We do all this—creating conflict and division in our community—because we are afraid, but also because we are tired, uninspired, burned out. Without vision, the people perish. And people who feel as if they are perishing are all-too-tempted to trade the work of creating Paradise on earth for a strategic plan with a goal of ten new congregations in five years. Or just one pledge drive that will actually balance the budget. This, this is how we fail. Our vision and mission become too safe, too small.
I long for Unitarian Universalists to be claimed by a “mission impossible.” I don’t mean write a mission statement or create a mission. I mean be claimed by a mission so big it startles and scares us: a mission like the congregation in my home town that put up a banner that said simply, “We feed the hungry.” And they did, by opening a soup kitchen, a food pantry, and an after-school program. They fed the hungry by gathering for spiritual sustenance, building relationships that broke through isolation so they could truly begin to love their neighbors as themselves. And the congregation grew and thrived and had to expand their building to hold everything they needed to live into their mission.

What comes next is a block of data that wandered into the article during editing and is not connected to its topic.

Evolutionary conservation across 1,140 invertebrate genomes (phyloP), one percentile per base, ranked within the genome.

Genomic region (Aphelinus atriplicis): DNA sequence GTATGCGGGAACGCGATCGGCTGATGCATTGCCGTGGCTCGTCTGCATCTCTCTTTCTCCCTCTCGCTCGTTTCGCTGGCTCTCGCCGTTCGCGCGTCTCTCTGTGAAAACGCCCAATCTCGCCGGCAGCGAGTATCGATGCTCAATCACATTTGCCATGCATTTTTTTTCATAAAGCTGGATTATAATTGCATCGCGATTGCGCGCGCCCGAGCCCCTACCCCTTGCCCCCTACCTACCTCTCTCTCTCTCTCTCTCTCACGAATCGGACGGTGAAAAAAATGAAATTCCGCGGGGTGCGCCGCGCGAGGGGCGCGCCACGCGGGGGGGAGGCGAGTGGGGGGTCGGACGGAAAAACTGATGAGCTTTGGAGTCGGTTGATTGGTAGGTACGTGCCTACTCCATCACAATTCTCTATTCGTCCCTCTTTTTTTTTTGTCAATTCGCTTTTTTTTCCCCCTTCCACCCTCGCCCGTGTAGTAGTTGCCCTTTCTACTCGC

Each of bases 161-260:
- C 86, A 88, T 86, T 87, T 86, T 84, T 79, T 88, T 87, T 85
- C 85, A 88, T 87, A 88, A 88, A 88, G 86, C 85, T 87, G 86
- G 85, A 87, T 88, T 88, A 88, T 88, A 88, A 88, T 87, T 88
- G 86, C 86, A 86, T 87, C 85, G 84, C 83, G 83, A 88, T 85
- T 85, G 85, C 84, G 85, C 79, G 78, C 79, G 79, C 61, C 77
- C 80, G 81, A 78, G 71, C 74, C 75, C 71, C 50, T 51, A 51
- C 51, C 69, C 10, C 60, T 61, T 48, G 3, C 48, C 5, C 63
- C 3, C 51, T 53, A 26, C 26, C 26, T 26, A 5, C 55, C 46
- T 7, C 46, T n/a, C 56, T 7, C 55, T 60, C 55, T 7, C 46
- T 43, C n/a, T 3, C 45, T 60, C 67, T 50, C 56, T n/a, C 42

I long for us to be claimed by a mission that is bold and huge and daring. Maybe: “Unitarian Universalists Show Up.” Wherever there is a need, a crisis, a cry for justice or for a supportive presence, Unitarian Universalists would show up. We wouldn’t have to lead. We wouldn’t have to plan long-term strategies. We’d just show up wherever we are needed or whenever we are asked. Imagine our reputation: “If you need people to clean up a creek bed or march in a Pride parade, or protest injustice or help protect Muslim worshipers at prayer—call the Unitarian Universalists, they show up!”